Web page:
In 2018, Calvaresi et al. [24] reviewed multi-agent systems and blockchain technologies. Their review concluded that the challenge in using blockchain technology is similar to the previously described problems in multi-agent systems for different application domains. Various factors were discussed, such as motivations and requirements, mechanisms and application domains, strengths and limitations. The authors emphasized that a comprehensive evaluation of these systems is necessary, not just discussion of possible advantages. However, they also concluded that combining blockchain technology with multi-agent system-based platforms is serviceable and can be a robust mechanism for gathering information and data from a very large number of associated nodes in a network e.g., IoT. Multi-agent systems combined with blockchain technology could cope more effectively with the challenges of sophisticated interconnected environments.
In a multi-agent system, agents often may get stuck in a situation where reaching ‘consensus’ becomes impossible. Identifying conflicts of interest among agents and resolving the resulting stagnation is not a trivial task. The model proposed by [25] examines cooperative tendencies by considering the probabilities of cooperation for each agent in the environment. The collective payoff can be augmented by candidate policies (identifying the candidate action sets). The Nash bargaining solution (NBS) algorithm is then used to select the top candidate action sets. The solution to reduce these dilemmas is expected to decrease memory footprint and ‘convergence time’. However, the current implementation is not yet suitable for high dimensional environments having extensive state space.
In 2018, Diro et al. proposed an IDS for IoT where deep learning is utilized for anomaly detection [26]. This was demonstrated to be effective in identifying IoT Fog organize attacks compared to conventional IDS.
Air traffic flow management (ATFM) systems plays a significant role in efficiently managing air traffic control. For high precision decision making, a high-fidelity and mathematically reliable model of ATFM is often required but this is quite difficult to design due to the complex nature of airspaces. To address the issue, Ta et al. [27] developed an intelligent, multi-agent and distributed ATFM solution, named BlockAgent which is based on blockchain and reinforcement learning. The system is comprised of three parts, the local layer, the blockchain layer and the global optimization layer. The local layer allows local stakeholders placed in regional bases. The blockchain layer provides distributed and decentralized coordination mechanisms to manage and coordinate a range of diverse information related to airports, aircrafts, varied and dynamic weather conditions, route optimization, etc., most often controlled from a central location in contrast to the usual multi-agent structure of ATFM systems. The global optimization layer: enables the execution of smart contracts to aggregate information that has been locally obtained. The system uses reinforcement learning to reduce the delays experienced by aircrafts both on air and before take-off. BlockAgent did outperformed traditional ATFM systems in handling delays when tested in a limited setup. The authors aim to enhance the system to make it viable for large-scale implementation.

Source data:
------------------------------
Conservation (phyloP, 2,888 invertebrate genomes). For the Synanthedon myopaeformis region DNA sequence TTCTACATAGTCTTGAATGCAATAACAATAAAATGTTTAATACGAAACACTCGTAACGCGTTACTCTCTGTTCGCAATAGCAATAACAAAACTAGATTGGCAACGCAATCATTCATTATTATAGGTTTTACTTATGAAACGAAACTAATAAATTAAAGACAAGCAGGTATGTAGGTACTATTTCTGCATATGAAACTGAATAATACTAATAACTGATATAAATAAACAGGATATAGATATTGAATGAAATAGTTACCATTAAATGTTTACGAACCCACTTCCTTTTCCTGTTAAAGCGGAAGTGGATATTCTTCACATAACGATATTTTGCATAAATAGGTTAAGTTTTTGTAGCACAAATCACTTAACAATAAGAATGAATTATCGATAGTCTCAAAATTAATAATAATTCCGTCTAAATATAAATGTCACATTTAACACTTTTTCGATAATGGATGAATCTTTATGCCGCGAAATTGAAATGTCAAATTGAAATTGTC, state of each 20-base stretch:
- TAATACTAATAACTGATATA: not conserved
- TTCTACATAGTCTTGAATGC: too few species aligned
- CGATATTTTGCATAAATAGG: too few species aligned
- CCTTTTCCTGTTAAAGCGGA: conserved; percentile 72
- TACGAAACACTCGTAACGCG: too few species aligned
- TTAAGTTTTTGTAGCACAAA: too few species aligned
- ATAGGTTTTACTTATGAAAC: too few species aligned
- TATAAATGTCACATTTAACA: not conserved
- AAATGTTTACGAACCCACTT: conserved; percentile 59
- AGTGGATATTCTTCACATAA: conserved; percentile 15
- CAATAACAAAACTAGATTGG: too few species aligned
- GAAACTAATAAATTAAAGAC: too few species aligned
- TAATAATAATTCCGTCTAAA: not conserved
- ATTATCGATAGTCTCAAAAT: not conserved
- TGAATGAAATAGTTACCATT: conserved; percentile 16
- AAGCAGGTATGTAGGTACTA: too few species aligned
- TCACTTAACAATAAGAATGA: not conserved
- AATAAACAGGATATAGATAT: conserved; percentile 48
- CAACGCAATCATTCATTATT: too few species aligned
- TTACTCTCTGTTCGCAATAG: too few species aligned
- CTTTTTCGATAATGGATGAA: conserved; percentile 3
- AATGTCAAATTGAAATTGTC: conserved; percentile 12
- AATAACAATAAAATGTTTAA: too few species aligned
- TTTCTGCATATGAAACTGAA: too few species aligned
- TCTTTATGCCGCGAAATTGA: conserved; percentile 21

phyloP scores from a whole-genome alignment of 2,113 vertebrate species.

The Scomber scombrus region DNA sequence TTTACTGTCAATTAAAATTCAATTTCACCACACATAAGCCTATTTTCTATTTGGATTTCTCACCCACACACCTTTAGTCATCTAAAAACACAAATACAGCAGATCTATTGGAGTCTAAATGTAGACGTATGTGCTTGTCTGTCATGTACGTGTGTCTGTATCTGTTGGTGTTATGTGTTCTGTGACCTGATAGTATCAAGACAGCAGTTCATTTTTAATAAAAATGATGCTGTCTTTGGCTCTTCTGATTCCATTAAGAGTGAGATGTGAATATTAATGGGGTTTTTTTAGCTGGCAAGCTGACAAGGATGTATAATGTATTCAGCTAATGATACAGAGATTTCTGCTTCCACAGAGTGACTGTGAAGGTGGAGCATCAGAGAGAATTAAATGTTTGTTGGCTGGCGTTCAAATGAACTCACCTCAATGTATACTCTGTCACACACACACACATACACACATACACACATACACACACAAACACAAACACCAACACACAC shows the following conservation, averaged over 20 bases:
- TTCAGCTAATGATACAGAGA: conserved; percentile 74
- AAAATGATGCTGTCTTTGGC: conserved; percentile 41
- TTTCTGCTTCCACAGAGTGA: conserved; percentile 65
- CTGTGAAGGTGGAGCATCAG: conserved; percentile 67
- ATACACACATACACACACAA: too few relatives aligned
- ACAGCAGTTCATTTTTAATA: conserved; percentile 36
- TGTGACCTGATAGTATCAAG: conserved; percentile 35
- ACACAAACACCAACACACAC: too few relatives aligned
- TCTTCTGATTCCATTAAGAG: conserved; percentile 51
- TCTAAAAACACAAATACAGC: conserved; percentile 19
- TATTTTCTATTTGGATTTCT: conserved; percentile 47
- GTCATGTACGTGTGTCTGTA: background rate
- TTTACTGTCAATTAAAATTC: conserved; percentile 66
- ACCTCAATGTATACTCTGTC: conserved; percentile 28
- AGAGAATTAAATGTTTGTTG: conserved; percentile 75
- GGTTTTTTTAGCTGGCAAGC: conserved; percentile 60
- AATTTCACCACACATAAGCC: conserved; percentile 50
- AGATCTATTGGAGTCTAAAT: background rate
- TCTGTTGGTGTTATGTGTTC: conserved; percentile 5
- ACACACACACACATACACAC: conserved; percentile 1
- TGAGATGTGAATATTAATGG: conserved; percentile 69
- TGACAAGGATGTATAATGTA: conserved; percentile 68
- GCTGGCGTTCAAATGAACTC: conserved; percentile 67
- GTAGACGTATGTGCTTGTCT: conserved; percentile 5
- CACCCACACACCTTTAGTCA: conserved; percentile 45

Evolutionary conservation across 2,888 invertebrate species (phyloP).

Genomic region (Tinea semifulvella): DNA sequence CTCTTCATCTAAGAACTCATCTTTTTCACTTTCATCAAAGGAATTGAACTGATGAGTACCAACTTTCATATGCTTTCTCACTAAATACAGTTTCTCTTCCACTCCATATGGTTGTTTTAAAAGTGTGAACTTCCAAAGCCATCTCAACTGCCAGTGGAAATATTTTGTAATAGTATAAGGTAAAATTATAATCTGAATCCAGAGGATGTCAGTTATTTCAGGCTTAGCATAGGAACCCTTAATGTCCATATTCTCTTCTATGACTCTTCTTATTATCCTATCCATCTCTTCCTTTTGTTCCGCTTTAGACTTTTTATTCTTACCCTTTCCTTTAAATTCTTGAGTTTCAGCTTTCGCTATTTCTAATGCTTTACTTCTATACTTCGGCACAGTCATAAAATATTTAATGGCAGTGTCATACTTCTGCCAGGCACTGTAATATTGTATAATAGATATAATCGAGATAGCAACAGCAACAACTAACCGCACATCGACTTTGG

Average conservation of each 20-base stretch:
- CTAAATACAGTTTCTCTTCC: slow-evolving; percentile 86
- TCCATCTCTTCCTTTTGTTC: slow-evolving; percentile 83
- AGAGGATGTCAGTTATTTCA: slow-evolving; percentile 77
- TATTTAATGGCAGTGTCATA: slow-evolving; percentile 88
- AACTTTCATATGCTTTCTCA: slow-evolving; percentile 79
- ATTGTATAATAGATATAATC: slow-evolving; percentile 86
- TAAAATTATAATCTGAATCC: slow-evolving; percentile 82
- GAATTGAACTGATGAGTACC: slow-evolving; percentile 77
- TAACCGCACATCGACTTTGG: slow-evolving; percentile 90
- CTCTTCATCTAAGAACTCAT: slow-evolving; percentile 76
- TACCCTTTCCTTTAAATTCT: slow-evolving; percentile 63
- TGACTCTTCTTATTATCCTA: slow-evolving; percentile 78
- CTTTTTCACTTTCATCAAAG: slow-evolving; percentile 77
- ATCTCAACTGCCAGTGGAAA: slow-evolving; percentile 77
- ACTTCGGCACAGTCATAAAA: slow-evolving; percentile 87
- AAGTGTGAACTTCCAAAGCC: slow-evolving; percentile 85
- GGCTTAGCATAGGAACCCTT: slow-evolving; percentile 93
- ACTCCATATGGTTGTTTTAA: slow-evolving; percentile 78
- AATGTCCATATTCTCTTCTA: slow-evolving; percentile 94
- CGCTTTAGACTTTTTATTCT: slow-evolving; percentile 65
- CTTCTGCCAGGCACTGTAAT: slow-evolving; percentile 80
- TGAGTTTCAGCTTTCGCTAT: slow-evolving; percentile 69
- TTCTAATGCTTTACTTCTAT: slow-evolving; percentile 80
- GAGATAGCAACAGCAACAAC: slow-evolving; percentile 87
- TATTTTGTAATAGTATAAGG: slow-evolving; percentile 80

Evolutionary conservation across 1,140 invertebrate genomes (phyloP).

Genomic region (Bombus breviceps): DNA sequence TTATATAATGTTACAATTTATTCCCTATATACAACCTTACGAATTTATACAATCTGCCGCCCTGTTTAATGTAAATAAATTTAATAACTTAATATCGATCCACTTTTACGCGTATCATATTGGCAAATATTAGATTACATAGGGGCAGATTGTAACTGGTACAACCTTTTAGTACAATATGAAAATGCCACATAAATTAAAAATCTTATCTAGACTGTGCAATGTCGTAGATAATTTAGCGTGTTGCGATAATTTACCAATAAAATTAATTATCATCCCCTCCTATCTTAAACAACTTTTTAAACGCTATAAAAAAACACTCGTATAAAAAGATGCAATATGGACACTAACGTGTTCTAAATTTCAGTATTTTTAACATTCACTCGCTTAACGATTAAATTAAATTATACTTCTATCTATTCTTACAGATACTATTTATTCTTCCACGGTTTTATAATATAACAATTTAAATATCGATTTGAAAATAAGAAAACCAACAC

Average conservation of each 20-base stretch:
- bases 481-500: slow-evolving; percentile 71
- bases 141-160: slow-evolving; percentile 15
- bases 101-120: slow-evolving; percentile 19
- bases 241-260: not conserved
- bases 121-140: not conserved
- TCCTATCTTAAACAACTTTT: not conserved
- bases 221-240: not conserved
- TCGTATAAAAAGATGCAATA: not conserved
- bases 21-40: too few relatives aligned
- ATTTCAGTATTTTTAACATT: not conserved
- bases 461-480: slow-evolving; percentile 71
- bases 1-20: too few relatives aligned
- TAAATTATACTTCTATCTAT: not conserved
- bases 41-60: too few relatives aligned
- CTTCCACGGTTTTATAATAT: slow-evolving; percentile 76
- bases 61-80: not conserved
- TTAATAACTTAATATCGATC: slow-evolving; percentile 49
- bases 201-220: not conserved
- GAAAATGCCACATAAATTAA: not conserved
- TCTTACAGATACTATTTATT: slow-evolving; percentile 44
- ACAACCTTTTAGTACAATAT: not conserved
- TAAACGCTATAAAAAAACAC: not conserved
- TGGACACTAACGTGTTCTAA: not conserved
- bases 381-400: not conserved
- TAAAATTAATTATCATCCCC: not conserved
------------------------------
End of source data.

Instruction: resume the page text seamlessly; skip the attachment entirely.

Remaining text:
Casado-Vara et al. [28] presented a hybrid IoT architecture that allows decentralized data management via blockchain. This architecture includes a computation distribution under the edge computing paradigm, which enables optimizing the connection between IoT and blockchain. Another part of this hybrid architecture is data management. This consist of a big data ecosystem that simplifies the management of large amounts of data in the blockchain. A new algorithm based on game theory is proposed and applied to the data collected by IoT devices to enhance data quality and false data detection. The existing end-to-end architectures are optimized by the proposed hybrid architecture.
In 2019, Li et al. proposed a way for IoT data feature extraction and a new IDS for smart cities based on deep migration learning [29]. By using deep migration learning, the proposed IDS can overcome the lack of a suitable training sets and resolve sample misclassifications and spatial constraints of data clustering problems, optimizing the intrusion detection model and improving efficiency. Although the experiments show that this proposed system has a better performance than conventional methods and that it reduces the clustering time effectively, the classification accuracy decreases when compressing.